The bomb also destroyed the terrorist's weapons storage facilities and completely destroyed their underground tunnel system, which they used to evade USA military drone strikes.
The GBU-43/B Massive Ordnance Air Blast bomb - dubbed the "Mother Of All Bombs" - was unleashed in combat for the first time, hitting IS positions in eastern Nangarhar province on Thursday.
"This is the right munition to reduce these obstacles and maintain the momentum of our offensive against Isis-K", he added, using the USA military's acronym for the Isis affiliate. These death tolls are much higher than the initial figure of 36 IS fighters provided by Afghan officials. Afghan News Agency on Twitter, become a fan on Facebook.
The GPS-guided bomb is capable of destroying an area equivalent to nine city blocks.
"This weapon was used against Isis-K and their sanctuary inside Afghanistan", NATO forces commander General John Nicholson said., according to the AP.
Unlike the MOAB, which uses conventional ordnance, the FOAB aka "Big Daddy" is Thermobaric - meant to burn its targets.
Nicholson gave a vague response to reporters' questions on who ordered or greenlighted the strike, saying only that he enjoyed a certain amount of "latitude" to make decisions in his chain of command.
"The enemy had created bunkers, tunnels and extensive mine fields, and this weapon was used to reduce those obstacles so that we could continue our offensive in Nangarhar", General John Nicholson, the top United States commander in Afghanistan, said.
Army General John W Nicholson, commander of U.S. forces in Afghanistan, said the strike was created to minimise the risk to Afghan and USA forces conducting clearing operations in the Achin area "while maximising the destruction" of Isis fighters and facilities.
But former President Hamid Karzai accused the United States of using Afghanistan as "a testing ground for new and unsafe weapons".
No civilians were killed in the explosion, Mr Shinwary said.
On Tuesday, the US-led coalition in Syria killed 18 of its own allies from the Syrian Democratic Forces in what was described as a misdirected airstrike.
But President Donald Trump said Thursday that the Afghanistan bombing was "another successful job". It came a week after he authorized a U.S. missile strike against a Syrian government air base - the first USA strike against the Syrian government in the country's six-year civil war.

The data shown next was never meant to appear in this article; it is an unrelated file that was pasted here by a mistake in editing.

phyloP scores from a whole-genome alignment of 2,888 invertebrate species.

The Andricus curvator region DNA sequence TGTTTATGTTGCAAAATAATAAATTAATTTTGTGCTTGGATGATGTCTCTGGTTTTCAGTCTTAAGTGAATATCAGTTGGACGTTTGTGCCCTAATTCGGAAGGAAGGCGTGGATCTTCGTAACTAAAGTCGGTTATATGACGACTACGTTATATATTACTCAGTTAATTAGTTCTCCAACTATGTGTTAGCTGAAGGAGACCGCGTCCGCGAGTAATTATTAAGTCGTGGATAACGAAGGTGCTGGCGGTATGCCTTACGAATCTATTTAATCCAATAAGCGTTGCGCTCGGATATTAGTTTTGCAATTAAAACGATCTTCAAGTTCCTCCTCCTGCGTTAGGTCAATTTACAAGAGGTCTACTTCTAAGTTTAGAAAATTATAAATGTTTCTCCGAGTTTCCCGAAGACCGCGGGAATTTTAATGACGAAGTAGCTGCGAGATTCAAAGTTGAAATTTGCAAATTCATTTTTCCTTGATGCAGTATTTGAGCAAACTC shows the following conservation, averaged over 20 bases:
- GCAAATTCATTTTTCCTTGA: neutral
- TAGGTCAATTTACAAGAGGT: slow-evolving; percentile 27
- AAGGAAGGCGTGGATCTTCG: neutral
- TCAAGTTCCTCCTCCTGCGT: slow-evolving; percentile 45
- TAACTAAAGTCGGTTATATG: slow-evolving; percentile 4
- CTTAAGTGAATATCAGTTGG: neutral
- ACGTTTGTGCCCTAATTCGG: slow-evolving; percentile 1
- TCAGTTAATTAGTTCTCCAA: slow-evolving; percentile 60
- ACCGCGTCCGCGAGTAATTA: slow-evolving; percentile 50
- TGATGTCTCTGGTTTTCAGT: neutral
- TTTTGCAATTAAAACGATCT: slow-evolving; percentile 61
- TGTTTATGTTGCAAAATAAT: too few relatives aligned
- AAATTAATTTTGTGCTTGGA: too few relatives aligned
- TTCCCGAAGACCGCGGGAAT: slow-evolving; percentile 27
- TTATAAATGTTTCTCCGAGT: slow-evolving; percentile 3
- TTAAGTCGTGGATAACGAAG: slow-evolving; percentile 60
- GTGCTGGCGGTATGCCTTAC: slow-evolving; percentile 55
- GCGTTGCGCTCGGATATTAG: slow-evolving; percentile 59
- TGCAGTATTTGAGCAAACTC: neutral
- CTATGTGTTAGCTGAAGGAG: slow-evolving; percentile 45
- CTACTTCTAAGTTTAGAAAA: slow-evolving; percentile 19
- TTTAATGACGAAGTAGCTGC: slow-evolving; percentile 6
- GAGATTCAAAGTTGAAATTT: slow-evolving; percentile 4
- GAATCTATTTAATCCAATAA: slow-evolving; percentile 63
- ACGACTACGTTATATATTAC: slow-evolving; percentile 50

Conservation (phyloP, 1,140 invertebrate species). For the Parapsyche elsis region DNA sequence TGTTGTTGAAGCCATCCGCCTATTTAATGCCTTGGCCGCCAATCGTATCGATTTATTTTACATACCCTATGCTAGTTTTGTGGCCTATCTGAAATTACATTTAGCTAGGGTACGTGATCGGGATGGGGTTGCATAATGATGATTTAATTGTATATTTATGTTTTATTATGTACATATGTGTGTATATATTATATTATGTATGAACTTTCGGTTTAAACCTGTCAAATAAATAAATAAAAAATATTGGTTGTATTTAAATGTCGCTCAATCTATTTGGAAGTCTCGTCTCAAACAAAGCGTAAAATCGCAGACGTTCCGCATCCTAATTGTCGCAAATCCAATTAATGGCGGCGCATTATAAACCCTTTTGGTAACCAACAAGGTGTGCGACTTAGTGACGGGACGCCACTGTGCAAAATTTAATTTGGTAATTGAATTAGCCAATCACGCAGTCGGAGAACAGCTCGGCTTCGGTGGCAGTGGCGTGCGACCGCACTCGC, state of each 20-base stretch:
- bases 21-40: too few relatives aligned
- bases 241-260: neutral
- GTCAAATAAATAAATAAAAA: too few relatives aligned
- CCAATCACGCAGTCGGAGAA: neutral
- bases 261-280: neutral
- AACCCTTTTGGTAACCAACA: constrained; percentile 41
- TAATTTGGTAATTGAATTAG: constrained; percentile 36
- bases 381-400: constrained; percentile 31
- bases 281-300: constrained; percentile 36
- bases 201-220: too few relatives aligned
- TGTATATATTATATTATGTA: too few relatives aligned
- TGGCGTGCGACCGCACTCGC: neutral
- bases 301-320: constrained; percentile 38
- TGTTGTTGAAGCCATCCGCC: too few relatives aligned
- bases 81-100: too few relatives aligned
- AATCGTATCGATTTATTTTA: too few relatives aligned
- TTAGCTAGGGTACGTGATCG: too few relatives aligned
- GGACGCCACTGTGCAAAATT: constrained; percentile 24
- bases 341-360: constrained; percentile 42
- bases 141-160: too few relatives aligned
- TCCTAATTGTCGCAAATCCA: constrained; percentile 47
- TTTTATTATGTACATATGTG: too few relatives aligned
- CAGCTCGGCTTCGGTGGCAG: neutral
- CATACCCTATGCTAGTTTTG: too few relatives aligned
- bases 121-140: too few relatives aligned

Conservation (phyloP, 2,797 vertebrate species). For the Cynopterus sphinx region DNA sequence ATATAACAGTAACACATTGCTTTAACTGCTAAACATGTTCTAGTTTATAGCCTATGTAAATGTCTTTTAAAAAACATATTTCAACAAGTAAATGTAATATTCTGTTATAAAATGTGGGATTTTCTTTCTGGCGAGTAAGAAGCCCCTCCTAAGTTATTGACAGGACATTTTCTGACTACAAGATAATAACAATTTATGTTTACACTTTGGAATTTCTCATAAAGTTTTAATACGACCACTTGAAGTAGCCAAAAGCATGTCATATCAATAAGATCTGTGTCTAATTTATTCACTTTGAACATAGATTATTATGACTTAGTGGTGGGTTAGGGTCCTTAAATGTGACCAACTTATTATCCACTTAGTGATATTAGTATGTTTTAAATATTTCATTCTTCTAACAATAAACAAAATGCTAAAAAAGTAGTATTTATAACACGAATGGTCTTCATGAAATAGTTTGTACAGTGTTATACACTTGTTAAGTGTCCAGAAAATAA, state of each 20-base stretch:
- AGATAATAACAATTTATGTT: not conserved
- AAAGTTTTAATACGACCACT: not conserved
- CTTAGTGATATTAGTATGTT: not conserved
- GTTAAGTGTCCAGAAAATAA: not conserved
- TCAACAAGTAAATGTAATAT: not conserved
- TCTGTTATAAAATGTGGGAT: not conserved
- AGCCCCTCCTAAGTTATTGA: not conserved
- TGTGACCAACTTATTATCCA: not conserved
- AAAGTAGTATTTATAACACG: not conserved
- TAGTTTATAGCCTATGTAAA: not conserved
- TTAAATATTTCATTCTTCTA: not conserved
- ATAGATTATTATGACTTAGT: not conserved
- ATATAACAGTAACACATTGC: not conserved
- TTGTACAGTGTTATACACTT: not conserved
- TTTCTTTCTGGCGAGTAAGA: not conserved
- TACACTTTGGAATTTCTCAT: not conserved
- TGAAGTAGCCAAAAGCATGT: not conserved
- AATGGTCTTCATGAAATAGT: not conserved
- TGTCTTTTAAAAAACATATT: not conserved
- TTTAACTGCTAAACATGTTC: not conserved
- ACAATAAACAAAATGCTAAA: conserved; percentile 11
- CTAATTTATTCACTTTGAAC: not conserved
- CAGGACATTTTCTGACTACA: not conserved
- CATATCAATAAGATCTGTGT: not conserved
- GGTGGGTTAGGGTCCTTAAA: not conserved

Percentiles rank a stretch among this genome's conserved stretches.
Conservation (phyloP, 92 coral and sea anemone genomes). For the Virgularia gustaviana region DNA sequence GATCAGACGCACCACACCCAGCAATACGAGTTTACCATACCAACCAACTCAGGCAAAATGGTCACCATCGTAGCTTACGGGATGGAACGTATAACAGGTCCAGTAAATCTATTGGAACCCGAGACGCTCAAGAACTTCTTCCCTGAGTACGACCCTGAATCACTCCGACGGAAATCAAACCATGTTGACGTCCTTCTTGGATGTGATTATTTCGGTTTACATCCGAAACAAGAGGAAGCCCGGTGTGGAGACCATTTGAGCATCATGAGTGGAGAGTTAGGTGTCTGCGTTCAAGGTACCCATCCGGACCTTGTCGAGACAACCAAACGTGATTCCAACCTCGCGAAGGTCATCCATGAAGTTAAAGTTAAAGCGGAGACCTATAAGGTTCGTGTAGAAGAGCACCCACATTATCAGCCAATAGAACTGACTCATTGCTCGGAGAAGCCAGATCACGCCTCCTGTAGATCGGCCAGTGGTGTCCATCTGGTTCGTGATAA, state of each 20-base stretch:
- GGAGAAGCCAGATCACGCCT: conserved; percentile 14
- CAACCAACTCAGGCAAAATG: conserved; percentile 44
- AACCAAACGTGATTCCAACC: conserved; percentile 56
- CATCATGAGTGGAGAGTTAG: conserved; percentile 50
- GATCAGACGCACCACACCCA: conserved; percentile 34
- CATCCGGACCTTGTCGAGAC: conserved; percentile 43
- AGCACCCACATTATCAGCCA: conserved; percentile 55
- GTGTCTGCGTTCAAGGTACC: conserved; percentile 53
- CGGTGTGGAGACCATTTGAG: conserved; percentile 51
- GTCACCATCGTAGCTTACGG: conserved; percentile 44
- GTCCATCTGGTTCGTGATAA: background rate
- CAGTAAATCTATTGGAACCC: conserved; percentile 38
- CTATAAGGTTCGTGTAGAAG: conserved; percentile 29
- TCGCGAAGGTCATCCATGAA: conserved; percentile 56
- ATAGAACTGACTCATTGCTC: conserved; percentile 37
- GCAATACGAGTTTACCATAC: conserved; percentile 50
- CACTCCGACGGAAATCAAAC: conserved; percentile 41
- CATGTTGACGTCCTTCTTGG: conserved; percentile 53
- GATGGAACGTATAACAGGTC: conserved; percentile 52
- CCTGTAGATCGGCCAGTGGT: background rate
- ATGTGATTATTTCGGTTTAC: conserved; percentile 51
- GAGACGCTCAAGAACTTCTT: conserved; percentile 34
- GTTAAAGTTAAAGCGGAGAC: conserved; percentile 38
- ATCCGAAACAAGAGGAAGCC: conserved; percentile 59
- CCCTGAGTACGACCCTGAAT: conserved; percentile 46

Residents in Afghan villages near the target area felt Thursday's powerful strike.
"We were all scared, and my children and my wife were crying. We thought it had happened right in front of our house", he said. The weapon's blast generates a mushroom cloud that can be seen from about 20 kilometers away.
The massive bomb was dropped after fighting intensified over the past week and US-backed ground forces struggled to advance on the area.
Afghan security force personnel take part in an ongoing operation against an Islamic State (IS) militant stronghold in Achin district of Nangarhar, eastern Afghanistan on April 14, 2017.
Sher Nabi, a commander with the Afghan Local Police, told the LA Times earlier this week that the bomb had landed about a half mile outside the town of Shogal near the border with Pakistan, and that "many militants" were killed. The BLU-82 was used multiple times in the early stages of the war in Afghanistan when U.S. forces were closing on Osama bin Laden in the mountains of Tora Bora on the Afghan-Pakistan border. The rocky landscape is dotted with caves and defensive tunnels, making it easy to hold and hard to attack, according to Nic Robertson, CNN's global diplomatic editor, who has reported from the Afghan mountains.
USA personnel in the country are engaged mostly in training local forces and carrying out counter-terrorism operations, according to the AP.
Mr Crowley, a former U.S. air force colonel, said the bomb was "like creating a minor quake in that particular area".
It produces more energy than normal weapons but is harder to control. The Thursday deployment was the first time the bomb has ever been used in the field since its testing in 2013. The United States took "all precautions necessary to prevent civilian casualties and collateral damage", he said. The target set has been expanded to include targets buried under softer surfaces, such as caves or tunnels.
As originally conceived, the MOAB was to be used against large formations of troops and equipment or hardened above-ground bunkers.